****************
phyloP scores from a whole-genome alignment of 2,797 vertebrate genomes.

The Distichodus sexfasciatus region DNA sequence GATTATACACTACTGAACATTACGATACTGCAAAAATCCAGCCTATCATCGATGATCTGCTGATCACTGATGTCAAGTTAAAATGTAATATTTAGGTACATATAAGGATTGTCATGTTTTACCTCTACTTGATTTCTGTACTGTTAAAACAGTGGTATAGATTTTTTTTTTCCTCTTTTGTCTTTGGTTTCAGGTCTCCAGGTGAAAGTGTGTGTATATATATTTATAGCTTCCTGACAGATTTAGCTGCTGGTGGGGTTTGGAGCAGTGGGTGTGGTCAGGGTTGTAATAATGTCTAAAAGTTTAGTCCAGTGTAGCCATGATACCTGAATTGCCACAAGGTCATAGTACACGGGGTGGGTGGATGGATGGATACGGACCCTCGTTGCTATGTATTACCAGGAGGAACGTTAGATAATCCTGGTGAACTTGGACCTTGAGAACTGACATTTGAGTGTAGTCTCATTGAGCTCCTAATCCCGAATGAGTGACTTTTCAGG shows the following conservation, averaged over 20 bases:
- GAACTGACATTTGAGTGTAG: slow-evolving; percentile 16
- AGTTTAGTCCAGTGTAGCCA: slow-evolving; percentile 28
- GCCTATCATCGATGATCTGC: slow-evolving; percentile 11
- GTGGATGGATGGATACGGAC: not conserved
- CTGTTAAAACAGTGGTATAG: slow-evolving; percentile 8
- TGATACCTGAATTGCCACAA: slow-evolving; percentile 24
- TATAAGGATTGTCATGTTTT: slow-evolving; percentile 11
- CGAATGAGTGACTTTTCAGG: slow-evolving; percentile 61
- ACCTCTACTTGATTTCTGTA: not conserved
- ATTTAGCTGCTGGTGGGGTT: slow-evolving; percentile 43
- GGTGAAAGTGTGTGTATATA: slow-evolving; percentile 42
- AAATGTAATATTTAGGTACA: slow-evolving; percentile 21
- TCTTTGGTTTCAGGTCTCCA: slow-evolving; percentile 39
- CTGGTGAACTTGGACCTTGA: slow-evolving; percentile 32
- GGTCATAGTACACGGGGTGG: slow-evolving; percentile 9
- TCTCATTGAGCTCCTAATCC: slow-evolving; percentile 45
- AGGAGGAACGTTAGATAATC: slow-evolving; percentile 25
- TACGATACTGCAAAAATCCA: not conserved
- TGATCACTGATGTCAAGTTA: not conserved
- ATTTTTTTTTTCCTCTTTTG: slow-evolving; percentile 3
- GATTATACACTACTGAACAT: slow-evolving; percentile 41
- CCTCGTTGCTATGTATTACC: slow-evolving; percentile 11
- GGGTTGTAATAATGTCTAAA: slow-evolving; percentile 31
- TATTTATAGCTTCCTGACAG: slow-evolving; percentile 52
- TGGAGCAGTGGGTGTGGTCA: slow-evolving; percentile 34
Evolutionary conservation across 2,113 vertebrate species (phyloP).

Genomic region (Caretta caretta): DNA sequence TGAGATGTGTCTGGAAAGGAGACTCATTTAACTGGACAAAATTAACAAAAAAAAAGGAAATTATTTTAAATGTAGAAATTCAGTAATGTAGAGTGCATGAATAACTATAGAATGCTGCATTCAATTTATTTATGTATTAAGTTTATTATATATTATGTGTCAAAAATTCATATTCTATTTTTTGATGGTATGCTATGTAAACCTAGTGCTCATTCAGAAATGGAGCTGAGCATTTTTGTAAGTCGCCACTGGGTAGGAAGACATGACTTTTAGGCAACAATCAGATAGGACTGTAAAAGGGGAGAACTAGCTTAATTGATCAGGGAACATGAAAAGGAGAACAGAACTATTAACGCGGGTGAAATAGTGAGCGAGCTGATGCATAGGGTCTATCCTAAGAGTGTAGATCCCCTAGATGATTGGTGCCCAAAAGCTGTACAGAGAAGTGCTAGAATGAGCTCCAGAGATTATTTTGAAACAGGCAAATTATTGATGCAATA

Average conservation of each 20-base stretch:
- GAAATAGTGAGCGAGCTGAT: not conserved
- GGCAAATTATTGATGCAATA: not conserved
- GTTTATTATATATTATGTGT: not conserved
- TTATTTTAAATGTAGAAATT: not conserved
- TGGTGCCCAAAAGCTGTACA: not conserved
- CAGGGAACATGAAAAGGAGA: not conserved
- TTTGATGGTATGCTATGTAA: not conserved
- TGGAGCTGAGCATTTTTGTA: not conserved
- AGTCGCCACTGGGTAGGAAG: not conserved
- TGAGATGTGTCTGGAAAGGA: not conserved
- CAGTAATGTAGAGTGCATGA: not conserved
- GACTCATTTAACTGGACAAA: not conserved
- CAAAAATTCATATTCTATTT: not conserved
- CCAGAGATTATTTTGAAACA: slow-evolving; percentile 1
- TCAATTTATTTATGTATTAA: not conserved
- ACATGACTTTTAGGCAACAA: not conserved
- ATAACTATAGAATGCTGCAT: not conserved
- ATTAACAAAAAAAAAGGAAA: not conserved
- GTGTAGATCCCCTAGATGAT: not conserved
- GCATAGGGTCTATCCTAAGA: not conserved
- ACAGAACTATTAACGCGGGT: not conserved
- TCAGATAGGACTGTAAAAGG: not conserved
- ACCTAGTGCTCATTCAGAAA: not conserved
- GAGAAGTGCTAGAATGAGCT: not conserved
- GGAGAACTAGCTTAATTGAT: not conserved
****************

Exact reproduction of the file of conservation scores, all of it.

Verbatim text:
phyloP scores from a whole-genome alignment of 2,797 vertebrate genomes.

The Distichodus sexfasciatus region DNA sequence GATTATACACTACTGAACATTACGATACTGCAAAAATCCAGCCTATCATCGATGATCTGCTGATCACTGATGTCAAGTTAAAATGTAATATTTAGGTACATATAAGGATTGTCATGTTTTACCTCTACTTGATTTCTGTACTGTTAAAACAGTGGTATAGATTTTTTTTTTCCTCTTTTGTCTTTGGTTTCAGGTCTCCAGGTGAAAGTGTGTGTATATATATTTATAGCTTCCTGACAGATTTAGCTGCTGGTGGGGTTTGGAGCAGTGGGTGTGGTCAGGGTTGTAATAATGTCTAAAAGTTTAGTCCAGTGTAGCCATGATACCTGAATTGCCACAAGGTCATAGTACACGGGGTGGGTGGATGGATGGATACGGACCCTCGTTGCTATGTATTACCAGGAGGAACGTTAGATAATCCTGGTGAACTTGGACCTTGAGAACTGACATTTGAGTGTAGTCTCATTGAGCTCCTAATCCCGAATGAGTGACTTTTCAGG shows the following conservation, averaged over 20 bases:
- GAACTGACATTTGAGTGTAG: slow-evolving; percentile 16
- AGTTTAGTCCAGTGTAGCCA: slow-evolving; percentile 28
- GCCTATCATCGATGATCTGC: slow-evolving; percentile 11
- GTGGATGGATGGATACGGAC: not conserved
- CTGTTAAAACAGTGGTATAG: slow-evolving; percentile 8
- TGATACCTGAATTGCCACAA: slow-evolving; percentile 24
- TATAAGGATTGTCATGTTTT: slow-evolving; percentile 11
- CGAATGAGTGACTTTTCAGG: slow-evolving; percentile 61
- ACCTCTACTTGATTTCTGTA: not conserved
- ATTTAGCTGCTGGTGGGGTT: slow-evolving; percentile 43
- GGTGAAAGTGTGTGTATATA: slow-evolving; percentile 42
- AAATGTAATATTTAGGTACA: slow-evolving; percentile 21
- TCTTTGGTTTCAGGTCTCCA: slow-evolving; percentile 39
- CTGGTGAACTTGGACCTTGA: slow-evolving; percentile 32
- GGTCATAGTACACGGGGTGG: slow-evolving; percentile 9
- TCTCATTGAGCTCCTAATCC: slow-evolving; percentile 45
- AGGAGGAACGTTAGATAATC: slow-evolving; percentile 25
- TACGATACTGCAAAAATCCA: not conserved
- TGATCACTGATGTCAAGTTA: not conserved
- ATTTTTTTTTTCCTCTTTTG: slow-evolving; percentile 3
- GATTATACACTACTGAACAT: slow-evolving; percentile 41
- CCTCGTTGCTATGTATTACC: slow-evolving; percentile 11
- GGGTTGTAATAATGTCTAAA: slow-evolving; percentile 31
- TATTTATAGCTTCCTGACAG: slow-evolving; percentile 52
- TGGAGCAGTGGGTGTGGTCA: slow-evolving; percentile 34
Evolutionary conservation across 2,113 vertebrate species (phyloP).

Genomic region (Caretta caretta): DNA sequence TGAGATGTGTCTGGAAAGGAGACTCATTTAACTGGACAAAATTAACAAAAAAAAAGGAAATTATTTTAAATGTAGAAATTCAGTAATGTAGAGTGCATGAATAACTATAGAATGCTGCATTCAATTTATTTATGTATTAAGTTTATTATATATTATGTGTCAAAAATTCATATTCTATTTTTTGATGGTATGCTATGTAAACCTAGTGCTCATTCAGAAATGGAGCTGAGCATTTTTGTAAGTCGCCACTGGGTAGGAAGACATGACTTTTAGGCAACAATCAGATAGGACTGTAAAAGGGGAGAACTAGCTTAATTGATCAGGGAACATGAAAAGGAGAACAGAACTATTAACGCGGGTGAAATAGTGAGCGAGCTGATGCATAGGGTCTATCCTAAGAGTGTAGATCCCCTAGATGATTGGTGCCCAAAAGCTGTACAGAGAAGTGCTAGAATGAGCTCCAGAGATTATTTTGAAACAGGCAAATTATTGATGCAATA

Average conservation of each 20-base stretch:
- GAAATAGTGAGCGAGCTGAT: not conserved
- GGCAAATTATTGATGCAATA: not conserved
- GTTTATTATATATTATGTGT: not conserved
- TTATTTTAAATGTAGAAATT: not conserved
- TGGTGCCCAAAAGCTGTACA: not conserved
- CAGGGAACATGAAAAGGAGA: not conserved
- TTTGATGGTATGCTATGTAA: not conserved
- TGGAGCTGAGCATTTTTGTA: not conserved
- AGTCGCCACTGGGTAGGAAG: not conserved
- TGAGATGTGTCTGGAAAGGA: not conserved
- CAGTAATGTAGAGTGCATGA: not conserved
- GACTCATTTAACTGGACAAA: not conserved
- CAAAAATTCATATTCTATTT: not conserved
- CCAGAGATTATTTTGAAACA: slow-evolving; percentile 1
- TCAATTTATTTATGTATTAA: not conserved
- ACATGACTTTTAGGCAACAA: not conserved
- ATAACTATAGAATGCTGCAT: not conserved
- ATTAACAAAAAAAAAGGAAA: not conserved
- GTGTAGATCCCCTAGATGAT: not conserved
- GCATAGGGTCTATCCTAAGA: not conserved
- ACAGAACTATTAACGCGGGT: not conserved
- TCAGATAGGACTGTAAAAGG: not conserved
- ACCTAGTGCTCATTCAGAAA: not conserved
- GAGAAGTGCTAGAATGAGCT: not conserved
- GGAGAACTAGCTTAATTGAT: not conserved